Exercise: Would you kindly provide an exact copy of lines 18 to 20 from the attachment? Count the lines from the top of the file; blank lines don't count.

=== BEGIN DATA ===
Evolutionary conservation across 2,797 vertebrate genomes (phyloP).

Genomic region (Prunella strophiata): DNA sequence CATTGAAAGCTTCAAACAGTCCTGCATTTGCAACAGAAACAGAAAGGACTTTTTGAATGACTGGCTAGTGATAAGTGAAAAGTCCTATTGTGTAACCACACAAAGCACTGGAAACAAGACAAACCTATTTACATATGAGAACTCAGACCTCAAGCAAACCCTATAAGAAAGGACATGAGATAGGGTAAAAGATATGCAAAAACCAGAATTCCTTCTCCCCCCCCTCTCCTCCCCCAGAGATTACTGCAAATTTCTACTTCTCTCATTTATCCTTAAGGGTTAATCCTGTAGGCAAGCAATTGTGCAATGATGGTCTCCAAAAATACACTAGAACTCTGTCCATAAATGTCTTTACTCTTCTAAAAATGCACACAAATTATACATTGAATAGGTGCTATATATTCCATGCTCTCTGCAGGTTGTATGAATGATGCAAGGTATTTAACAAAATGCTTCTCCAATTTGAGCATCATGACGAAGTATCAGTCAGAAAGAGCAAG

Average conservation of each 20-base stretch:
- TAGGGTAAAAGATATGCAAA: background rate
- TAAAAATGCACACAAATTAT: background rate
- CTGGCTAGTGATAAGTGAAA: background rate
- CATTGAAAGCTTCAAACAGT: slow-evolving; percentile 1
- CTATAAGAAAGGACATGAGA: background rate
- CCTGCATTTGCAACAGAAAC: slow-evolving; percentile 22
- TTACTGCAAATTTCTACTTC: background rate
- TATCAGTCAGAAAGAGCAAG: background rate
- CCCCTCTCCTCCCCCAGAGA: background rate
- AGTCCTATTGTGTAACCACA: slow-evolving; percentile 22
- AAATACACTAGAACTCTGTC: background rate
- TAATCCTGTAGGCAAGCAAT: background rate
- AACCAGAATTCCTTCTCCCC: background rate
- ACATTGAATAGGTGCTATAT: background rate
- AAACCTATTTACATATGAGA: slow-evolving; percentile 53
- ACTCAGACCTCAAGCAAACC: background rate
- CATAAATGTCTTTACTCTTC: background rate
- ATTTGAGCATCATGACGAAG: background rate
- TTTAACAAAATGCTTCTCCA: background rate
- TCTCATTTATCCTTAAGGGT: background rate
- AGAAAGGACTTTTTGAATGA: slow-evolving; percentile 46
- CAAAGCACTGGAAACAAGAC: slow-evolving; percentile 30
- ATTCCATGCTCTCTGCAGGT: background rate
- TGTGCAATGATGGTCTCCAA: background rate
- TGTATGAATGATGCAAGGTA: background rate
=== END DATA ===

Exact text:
- AAACCTATTTACATATGAGA: slow-evolving; percentile 53
- ACTCAGACCTCAAGCAAACC: background rate
- CATAAATGTCTTTACTCTTC: background rate